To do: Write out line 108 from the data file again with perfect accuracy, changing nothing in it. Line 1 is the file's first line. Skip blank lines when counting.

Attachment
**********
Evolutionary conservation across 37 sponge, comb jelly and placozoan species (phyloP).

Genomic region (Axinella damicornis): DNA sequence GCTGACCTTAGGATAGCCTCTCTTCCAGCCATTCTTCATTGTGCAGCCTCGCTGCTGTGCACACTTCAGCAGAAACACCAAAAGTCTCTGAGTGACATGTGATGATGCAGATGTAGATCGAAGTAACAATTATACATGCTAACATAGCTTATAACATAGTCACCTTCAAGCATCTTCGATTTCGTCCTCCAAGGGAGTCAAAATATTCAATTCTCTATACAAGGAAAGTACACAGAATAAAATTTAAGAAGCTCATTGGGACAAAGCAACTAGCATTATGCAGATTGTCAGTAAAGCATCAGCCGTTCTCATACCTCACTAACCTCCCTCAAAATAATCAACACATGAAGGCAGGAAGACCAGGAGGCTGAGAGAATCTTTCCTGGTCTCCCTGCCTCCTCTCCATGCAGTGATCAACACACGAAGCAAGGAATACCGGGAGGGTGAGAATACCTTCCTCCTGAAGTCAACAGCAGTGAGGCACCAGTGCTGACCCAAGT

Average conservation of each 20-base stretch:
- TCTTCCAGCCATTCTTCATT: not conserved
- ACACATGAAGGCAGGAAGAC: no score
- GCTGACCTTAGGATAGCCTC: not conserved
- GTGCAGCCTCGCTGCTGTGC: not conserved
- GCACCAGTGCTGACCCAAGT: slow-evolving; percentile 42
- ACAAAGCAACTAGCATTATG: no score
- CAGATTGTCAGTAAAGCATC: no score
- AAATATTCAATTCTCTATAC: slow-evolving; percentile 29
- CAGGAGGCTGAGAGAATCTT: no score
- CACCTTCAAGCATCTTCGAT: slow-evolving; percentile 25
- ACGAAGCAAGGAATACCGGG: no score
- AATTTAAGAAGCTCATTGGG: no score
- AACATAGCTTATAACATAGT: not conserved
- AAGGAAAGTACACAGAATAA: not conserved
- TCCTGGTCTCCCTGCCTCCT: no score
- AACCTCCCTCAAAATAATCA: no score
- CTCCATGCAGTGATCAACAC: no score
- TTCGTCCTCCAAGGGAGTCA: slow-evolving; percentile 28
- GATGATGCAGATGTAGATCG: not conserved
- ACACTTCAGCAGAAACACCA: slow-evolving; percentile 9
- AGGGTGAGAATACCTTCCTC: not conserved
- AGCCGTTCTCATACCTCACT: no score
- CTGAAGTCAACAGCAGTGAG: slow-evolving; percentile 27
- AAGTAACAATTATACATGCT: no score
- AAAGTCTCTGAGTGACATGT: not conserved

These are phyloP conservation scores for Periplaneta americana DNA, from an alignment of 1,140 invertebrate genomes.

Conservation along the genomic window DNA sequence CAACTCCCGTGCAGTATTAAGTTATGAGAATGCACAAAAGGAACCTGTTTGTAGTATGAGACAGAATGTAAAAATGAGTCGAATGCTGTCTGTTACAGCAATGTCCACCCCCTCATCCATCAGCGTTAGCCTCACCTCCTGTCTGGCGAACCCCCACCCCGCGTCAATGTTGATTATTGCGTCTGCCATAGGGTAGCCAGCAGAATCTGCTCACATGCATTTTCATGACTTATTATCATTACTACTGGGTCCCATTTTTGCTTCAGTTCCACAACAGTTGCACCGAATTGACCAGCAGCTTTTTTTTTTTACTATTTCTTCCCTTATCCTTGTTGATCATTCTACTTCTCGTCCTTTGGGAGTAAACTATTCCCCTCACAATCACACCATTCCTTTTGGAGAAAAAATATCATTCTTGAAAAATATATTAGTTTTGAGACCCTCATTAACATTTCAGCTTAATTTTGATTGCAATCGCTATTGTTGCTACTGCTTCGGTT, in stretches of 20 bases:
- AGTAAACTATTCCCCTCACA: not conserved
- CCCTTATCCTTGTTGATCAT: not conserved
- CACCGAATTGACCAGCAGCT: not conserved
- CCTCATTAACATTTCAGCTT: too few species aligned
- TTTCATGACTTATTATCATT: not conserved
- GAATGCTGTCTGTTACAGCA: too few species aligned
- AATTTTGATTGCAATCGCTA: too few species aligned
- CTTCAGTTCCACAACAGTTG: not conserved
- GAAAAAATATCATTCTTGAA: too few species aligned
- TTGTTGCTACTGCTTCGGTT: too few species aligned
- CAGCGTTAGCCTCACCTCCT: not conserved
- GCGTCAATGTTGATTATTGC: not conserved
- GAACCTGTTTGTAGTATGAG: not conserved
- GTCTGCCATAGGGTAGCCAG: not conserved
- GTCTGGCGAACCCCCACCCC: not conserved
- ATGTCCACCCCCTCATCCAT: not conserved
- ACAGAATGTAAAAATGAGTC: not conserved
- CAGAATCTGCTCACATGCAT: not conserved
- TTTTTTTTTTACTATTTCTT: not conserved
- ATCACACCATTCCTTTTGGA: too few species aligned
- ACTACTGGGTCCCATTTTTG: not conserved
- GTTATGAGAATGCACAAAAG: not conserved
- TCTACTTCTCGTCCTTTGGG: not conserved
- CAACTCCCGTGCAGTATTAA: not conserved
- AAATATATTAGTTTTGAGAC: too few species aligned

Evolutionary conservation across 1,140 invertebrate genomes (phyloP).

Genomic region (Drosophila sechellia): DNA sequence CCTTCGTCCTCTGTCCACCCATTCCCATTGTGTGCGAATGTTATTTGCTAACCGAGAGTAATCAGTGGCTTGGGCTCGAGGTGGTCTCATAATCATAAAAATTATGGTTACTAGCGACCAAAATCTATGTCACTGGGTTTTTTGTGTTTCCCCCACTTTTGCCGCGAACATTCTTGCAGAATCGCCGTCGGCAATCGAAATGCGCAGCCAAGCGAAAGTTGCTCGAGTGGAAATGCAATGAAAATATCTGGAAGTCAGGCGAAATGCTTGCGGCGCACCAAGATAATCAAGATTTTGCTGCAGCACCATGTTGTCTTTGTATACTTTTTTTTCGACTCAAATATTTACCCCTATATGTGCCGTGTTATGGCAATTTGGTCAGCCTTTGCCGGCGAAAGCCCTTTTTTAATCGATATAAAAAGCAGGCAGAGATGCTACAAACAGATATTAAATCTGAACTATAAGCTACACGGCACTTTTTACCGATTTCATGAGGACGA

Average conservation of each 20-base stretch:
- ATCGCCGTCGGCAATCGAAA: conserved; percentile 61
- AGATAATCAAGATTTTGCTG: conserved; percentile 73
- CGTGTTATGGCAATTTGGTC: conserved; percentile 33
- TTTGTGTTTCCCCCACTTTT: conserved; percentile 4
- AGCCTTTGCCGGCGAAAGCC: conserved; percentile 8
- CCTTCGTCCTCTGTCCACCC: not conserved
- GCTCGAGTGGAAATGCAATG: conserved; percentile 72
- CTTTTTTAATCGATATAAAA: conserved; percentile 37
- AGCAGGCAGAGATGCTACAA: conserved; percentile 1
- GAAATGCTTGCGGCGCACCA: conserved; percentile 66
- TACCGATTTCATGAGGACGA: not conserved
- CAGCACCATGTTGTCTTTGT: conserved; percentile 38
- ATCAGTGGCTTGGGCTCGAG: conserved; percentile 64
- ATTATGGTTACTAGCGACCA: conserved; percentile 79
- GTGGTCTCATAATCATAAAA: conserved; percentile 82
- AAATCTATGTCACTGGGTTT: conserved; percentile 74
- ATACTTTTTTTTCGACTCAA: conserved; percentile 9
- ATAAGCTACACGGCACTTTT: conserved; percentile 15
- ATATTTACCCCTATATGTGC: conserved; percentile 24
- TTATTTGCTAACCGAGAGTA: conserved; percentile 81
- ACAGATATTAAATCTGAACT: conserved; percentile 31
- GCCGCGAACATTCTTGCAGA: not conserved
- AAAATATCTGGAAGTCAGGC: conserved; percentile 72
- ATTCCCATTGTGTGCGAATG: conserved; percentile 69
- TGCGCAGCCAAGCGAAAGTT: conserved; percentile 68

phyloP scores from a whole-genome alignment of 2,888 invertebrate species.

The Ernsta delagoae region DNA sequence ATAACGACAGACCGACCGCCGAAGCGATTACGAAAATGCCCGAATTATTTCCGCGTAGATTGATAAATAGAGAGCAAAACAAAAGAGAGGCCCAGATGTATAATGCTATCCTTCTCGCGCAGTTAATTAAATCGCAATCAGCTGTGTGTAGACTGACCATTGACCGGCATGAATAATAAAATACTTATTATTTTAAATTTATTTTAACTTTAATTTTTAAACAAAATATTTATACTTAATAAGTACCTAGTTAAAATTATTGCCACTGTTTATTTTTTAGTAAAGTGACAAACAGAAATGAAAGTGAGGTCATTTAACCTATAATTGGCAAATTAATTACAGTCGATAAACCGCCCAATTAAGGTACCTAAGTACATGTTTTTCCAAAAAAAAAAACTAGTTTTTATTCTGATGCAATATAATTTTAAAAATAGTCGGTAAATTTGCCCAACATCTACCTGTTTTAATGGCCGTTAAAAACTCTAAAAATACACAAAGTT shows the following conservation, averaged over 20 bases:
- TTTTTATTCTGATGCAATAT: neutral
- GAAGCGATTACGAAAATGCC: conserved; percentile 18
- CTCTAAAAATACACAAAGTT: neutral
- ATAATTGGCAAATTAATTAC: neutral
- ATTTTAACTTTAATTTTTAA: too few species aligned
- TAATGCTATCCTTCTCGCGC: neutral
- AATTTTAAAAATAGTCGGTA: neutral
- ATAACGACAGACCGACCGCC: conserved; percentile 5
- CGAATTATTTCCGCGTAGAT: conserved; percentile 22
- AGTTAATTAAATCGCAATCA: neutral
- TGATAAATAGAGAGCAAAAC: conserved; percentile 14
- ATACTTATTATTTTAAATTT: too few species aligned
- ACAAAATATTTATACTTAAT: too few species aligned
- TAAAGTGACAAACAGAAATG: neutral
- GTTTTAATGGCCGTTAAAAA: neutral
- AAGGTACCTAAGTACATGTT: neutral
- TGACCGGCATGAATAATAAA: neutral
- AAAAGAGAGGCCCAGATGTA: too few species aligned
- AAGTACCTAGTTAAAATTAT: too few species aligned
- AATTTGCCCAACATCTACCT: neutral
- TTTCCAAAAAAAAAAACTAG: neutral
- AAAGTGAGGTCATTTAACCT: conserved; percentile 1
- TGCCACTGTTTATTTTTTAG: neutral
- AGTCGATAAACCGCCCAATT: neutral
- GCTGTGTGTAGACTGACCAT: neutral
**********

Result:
- TGCCACTGTTTATTTTTTAG: neutral